Some State Workers Don't See Health Cuts Coming

By: Brittany Davis, Health News Florida; La"Tasha Givens
By: Brittany Davis, Health News Florida; La"Tasha Givens


More than a thousand Florida Department of Health workers could soon be out of a job.

The Department has proposed a sweeping plan to reorganize --- and shrink -- its operations.

Eyewitness News reporter La'Tasha Givens has more on this 'spring cleaning' proposal.

"I just got finished with nursing school so ya know I thought my future was bright."

Claytonia Garrett is studying for state board examines scheduled for next month.

"I went in to nursing because I care, I'm a very caring person. I just have a heart to take care of people."

But she's now concerned about the job outlook, and that concern is being heightened for many Department of Health workers right now.

Michelle Dahnkey, DOH spokesperson, says, "The department on March 1st released our evaluation justification review in compliance with last year's House Bill 5311 that was passed. It asked us to look at the department's functions and asses them."

Some of the recommendations are to: eliminate 1608 department positions condense 50 bureaus into 18 and combine 11 divisions to 6.

Department officials say these cuts, along with other changes, is expected to save the state 22.3 million dollars.

"I definitely hope that they either find more funding or they figure out a way around the budget cuts."

"We would like to be reassuring we would like to let people know again this is just the beginning, that this is just a recommendation, we still need to get through the legislative session which starts next week and have those conversations with the legislature."



Gov. Rick Scott has proposed a deep cut in state workers' health benefits -- $7,000 a year for the most popular family plan -- but many state workers seem unaware of it.

Health News Florida discovered that while trying to gather opinions about the proposal.

"No ma'am, I haven't heard of that," said Heather Brown, an administrative secretary at the Florida Department of Agriculture and Consumer Services.

Sue Bruce, a personal secretary at the Florida State Courts, said: "I don't know much about what goes on across the state."

"I'm vaguely familiar," said John Tupps, information specialist at the Governor's Office.

On Feb. 7, Scott proposed that the state cap its contribution to employee health insurance at $5,000, whether the worker needs coverage for one person or a family of 10. If approved by the Legislature, the proposal would wallop the many state employees who have family plans that cost $14,000 or more a year.

Scott proposed it at the same time he announced he wants to require state workers to contribute 5 percent of their pay to their pension plans and during the same month that he visited state agencies to talk about massive layoffs. Those two subjects captured all the headlines.

So the gravity of the proposed health-insurance cut -- or even the fact that it has been suggested -- did not reach 11 out of 16 state employees HNF called Monday.

"There's probably not a single person in this office who knows anything about this proposal," said Steve Murray, communications director at the Department of Veteran's Affairs. "This just hasn't been a large part of the media coverage coming from Tallahassee."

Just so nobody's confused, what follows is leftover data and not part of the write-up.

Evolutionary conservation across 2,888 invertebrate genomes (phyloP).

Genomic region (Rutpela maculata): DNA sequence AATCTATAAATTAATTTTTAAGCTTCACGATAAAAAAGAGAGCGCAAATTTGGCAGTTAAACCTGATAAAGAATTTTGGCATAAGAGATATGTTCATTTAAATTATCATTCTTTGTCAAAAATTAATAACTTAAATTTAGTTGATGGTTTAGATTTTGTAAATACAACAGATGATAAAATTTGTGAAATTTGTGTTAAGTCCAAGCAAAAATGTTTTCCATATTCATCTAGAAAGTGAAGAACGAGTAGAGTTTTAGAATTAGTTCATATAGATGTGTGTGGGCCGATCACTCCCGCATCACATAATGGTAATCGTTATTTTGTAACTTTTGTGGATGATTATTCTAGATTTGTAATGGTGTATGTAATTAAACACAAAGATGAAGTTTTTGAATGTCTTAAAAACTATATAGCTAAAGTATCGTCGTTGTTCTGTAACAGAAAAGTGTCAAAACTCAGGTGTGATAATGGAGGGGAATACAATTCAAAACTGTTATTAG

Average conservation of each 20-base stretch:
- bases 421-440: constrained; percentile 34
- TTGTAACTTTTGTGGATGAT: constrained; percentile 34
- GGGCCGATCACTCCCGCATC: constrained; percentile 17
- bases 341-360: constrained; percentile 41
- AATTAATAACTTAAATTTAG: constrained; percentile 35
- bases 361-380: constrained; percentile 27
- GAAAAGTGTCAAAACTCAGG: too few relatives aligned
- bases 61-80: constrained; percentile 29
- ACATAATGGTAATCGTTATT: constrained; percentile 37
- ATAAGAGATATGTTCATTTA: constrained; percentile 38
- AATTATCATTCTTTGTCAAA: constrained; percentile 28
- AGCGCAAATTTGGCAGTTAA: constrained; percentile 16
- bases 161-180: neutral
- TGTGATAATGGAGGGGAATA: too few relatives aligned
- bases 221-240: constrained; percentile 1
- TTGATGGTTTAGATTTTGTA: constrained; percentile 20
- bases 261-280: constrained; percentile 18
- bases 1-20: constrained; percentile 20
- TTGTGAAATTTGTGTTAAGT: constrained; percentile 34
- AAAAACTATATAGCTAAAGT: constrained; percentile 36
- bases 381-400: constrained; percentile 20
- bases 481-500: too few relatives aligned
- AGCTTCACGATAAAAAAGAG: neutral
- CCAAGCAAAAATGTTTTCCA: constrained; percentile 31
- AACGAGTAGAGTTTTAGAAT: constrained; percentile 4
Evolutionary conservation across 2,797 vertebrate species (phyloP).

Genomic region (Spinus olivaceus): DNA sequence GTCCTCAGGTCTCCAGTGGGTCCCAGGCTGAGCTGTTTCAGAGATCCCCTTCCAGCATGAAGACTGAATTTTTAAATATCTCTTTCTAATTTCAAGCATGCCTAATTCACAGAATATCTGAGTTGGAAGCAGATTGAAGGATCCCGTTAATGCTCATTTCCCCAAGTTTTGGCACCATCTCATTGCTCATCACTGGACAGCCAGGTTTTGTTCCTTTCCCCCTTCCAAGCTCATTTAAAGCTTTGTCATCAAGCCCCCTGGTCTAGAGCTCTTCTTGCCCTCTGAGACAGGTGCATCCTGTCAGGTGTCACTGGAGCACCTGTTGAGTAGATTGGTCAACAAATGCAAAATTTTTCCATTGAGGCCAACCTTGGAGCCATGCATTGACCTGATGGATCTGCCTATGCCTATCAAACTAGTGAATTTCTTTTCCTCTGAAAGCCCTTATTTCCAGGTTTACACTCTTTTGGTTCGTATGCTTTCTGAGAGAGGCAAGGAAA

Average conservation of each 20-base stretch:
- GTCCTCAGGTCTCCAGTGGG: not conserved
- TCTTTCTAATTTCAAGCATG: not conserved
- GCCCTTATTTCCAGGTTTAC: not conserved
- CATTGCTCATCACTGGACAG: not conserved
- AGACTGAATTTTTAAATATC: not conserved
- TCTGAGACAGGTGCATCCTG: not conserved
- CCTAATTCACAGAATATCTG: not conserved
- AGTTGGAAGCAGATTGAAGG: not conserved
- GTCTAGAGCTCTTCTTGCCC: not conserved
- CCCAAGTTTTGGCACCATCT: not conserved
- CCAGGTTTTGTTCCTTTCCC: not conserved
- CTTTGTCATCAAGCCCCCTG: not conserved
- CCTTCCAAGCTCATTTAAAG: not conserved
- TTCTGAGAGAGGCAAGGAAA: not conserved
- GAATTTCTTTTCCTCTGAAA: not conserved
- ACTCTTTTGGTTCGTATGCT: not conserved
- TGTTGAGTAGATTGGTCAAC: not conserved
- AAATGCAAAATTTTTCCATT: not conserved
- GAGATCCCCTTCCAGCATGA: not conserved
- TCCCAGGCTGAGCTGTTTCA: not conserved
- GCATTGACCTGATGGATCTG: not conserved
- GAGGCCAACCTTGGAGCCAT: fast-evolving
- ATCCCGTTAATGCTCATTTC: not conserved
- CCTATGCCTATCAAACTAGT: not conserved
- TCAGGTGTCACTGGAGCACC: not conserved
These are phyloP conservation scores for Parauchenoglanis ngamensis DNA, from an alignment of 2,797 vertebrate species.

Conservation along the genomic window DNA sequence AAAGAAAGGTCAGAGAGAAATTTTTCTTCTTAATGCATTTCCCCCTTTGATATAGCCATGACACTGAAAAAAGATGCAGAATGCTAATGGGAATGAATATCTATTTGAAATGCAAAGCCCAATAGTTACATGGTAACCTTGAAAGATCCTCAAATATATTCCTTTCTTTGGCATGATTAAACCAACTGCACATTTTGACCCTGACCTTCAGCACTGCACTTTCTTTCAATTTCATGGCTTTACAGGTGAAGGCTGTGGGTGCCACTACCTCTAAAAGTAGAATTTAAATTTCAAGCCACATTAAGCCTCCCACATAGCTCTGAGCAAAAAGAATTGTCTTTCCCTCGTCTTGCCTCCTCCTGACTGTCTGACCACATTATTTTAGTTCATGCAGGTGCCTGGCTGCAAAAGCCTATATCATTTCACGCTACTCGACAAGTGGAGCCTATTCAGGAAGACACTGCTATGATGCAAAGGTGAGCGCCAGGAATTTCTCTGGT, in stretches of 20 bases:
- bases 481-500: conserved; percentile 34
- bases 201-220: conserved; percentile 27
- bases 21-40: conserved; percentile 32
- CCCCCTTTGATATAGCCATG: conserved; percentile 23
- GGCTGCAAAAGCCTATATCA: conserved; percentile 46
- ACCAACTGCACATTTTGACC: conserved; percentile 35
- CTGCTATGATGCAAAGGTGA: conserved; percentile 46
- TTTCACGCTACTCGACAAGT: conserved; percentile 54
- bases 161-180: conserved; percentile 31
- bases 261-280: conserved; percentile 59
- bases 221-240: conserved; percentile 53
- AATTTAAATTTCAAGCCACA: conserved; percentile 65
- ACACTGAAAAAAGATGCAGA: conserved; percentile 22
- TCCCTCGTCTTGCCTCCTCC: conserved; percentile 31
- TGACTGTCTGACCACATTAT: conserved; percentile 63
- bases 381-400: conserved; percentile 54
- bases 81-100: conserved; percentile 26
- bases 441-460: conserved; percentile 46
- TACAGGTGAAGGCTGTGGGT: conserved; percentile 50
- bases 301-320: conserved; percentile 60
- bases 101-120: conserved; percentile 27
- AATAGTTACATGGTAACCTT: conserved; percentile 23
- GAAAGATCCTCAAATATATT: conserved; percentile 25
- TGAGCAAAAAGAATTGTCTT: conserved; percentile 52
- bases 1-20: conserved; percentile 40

The proposed cap, which would not take effect until 2013, is aimed at holding down the state's future health-care costs. During the 2009-10 fiscal year, the state spent nearly $1.8 billion on health benefits for 375,000 workers, retirees and family members.

But the proposal also fits neatly into Scott's political philosophy, in reducing the cost of government and shaping benefits to look more like those in the private sector.

The $5,000 contribution would apply to all -- not just young, single workers, but also to older workers and those with families. Now the state pays an average for family coverage of $12,000 per worker, so the $5,000 cap would save the state about $7,000 per employee.

The state pays about $6,000 for each single worker's coverage.

The change may push many employees into high-deductible plans combined with what are known as "health savings accounts,'' in which employees put aside part of their pre-tax earnings to save for medical needs in the future. Such plans give workers an incentive to shop for bargains in health care -- since whatever they don't spend they can keep. But if employers don't contribute to the savings account, some critics say, workers don't put enough money in to meet real needs.

The state already offers this option, but almost no employees use it.

During the 2009-10 fiscal year, when about 177,000 employees and retirees were in the state insurance system, only 1,334 chose the high-deductible plans with health-savings accounts, according to information presented to a legislative committee.

Those who participate in the high-deductible package receive upfront savings on their premiums. A rank-and-file worker who has single coverage pays $15 a month, compared to $50 a month in the standard insurance plans. A similar employee with family coverage pays $64.30 a month for the high-deductible package, compared to $180 a month for standard coverage.

The proposal mirrors the private sector shift from providing that specific items be covered -- "defined benefit plans" -- to fixed-dollar amounts that employees choose how to spend -- "defined contribution plans."

The downside to these plans, critics say, is that patients can get stuck with high bills if they encounter a serious illness before their savings mount enough to cover them.

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